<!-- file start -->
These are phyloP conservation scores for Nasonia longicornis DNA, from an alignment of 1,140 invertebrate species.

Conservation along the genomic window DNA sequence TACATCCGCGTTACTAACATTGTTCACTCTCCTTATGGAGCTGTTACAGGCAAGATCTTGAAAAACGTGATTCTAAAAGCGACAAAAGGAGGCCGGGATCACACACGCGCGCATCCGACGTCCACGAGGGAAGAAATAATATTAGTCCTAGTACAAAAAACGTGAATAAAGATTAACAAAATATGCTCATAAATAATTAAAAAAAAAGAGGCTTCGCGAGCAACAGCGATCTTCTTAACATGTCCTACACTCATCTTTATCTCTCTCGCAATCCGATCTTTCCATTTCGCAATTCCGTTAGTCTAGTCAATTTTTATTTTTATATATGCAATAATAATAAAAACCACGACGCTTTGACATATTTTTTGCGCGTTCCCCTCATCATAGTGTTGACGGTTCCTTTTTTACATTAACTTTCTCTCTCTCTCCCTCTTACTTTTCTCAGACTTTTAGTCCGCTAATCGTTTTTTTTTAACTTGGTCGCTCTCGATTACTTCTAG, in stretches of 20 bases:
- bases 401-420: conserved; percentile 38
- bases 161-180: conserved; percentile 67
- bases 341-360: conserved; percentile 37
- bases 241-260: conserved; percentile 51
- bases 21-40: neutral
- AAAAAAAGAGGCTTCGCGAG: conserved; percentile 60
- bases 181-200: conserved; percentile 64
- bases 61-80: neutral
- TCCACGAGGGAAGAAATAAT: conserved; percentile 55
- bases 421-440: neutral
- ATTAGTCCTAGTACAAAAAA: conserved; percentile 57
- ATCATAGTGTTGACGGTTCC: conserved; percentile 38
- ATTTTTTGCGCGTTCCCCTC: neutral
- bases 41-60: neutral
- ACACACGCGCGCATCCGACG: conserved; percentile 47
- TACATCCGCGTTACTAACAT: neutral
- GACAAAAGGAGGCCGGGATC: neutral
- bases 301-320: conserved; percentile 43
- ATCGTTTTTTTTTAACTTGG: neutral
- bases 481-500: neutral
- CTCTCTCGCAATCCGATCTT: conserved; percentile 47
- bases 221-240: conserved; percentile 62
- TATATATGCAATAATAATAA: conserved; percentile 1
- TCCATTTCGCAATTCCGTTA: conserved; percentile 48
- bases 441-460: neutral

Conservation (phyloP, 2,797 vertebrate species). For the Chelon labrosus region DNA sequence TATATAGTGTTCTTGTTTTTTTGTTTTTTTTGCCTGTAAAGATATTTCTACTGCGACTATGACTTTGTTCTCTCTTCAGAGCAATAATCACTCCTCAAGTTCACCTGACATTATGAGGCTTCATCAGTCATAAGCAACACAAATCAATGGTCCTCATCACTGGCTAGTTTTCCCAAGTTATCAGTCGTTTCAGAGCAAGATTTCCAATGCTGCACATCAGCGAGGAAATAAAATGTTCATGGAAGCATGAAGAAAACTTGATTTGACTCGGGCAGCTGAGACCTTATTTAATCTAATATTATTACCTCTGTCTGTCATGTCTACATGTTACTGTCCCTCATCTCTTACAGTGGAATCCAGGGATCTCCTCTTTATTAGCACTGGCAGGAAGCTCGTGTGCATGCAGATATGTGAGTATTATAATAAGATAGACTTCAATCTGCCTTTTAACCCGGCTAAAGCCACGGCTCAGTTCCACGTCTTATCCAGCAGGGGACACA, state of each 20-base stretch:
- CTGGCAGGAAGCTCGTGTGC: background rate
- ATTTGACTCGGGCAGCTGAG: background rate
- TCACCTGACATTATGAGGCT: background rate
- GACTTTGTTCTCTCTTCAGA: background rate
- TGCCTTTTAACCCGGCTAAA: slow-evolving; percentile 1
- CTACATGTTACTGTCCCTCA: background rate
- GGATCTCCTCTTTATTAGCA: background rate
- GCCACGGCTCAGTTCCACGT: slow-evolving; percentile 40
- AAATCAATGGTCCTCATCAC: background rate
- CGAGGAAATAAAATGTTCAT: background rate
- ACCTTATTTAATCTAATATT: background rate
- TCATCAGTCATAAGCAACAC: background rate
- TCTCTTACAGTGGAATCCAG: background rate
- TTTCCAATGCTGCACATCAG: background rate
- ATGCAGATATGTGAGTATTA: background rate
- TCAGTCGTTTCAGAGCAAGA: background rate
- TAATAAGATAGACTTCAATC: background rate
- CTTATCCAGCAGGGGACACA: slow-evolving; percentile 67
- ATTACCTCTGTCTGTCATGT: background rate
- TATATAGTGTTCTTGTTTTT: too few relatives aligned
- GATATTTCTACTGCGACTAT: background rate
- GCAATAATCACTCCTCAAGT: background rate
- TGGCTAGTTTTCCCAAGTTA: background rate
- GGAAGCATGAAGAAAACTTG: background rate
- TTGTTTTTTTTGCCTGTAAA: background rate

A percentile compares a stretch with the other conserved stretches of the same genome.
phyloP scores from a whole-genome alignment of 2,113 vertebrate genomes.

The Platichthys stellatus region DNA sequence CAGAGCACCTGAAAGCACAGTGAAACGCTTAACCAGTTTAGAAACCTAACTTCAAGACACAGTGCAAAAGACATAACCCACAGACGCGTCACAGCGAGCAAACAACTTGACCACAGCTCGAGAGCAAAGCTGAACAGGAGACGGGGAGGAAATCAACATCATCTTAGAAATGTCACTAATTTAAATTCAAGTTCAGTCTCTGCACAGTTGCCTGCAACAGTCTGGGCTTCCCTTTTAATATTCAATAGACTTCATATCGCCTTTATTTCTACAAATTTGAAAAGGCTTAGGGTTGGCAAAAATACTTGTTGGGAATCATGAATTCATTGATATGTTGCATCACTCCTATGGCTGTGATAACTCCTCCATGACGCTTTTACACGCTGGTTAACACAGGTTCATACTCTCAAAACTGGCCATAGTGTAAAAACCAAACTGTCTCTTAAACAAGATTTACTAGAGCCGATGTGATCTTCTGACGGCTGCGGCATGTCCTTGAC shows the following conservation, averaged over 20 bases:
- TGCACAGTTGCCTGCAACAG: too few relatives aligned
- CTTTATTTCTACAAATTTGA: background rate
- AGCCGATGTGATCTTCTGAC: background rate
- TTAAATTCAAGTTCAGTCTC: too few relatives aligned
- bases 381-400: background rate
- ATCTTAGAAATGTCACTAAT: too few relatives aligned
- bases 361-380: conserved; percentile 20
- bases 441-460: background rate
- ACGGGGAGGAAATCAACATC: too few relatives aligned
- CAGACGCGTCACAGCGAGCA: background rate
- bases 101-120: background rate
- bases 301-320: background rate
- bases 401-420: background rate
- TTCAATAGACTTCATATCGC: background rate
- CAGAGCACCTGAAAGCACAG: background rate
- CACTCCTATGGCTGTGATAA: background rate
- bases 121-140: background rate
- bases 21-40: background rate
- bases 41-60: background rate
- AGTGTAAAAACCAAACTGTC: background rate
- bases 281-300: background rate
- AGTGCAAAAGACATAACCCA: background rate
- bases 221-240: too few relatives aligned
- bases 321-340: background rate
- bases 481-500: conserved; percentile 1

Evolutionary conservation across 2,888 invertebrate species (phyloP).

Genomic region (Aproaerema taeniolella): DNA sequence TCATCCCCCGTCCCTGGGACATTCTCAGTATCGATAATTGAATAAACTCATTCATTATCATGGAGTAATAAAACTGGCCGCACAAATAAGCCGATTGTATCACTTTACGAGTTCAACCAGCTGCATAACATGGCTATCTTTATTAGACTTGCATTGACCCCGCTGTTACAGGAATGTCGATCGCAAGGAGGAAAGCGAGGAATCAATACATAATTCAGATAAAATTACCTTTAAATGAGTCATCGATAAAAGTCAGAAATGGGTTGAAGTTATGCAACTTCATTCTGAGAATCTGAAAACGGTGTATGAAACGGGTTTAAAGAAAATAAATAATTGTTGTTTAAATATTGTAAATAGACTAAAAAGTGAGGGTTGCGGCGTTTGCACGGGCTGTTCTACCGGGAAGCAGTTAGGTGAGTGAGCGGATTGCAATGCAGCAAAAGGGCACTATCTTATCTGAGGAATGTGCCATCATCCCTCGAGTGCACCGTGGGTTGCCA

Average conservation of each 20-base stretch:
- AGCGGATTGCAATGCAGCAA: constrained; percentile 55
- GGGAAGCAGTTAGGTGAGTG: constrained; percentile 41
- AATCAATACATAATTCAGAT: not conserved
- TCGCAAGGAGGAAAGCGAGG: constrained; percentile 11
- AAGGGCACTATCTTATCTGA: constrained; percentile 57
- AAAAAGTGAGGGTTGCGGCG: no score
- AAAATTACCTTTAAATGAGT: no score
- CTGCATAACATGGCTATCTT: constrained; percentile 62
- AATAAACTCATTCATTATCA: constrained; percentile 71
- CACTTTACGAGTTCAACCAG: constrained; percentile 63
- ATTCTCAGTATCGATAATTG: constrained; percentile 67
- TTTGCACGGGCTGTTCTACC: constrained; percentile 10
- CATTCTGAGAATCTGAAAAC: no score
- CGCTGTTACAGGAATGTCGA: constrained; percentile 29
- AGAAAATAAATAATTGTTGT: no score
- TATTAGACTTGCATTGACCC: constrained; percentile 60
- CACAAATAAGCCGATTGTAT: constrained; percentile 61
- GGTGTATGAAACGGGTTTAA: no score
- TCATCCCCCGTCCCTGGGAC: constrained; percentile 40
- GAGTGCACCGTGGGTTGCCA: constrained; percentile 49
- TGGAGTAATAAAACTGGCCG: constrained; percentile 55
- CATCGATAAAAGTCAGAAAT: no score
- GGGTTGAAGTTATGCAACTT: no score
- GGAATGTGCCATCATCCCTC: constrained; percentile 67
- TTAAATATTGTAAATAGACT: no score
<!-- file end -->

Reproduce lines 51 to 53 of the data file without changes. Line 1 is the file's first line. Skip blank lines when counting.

- TGGCTAGTTTTCCCAAGTTA: background rate
- GGAAGCATGAAGAAAACTTG: background rate
- TTGTTTTTTTTGCCTGTAAA: background rate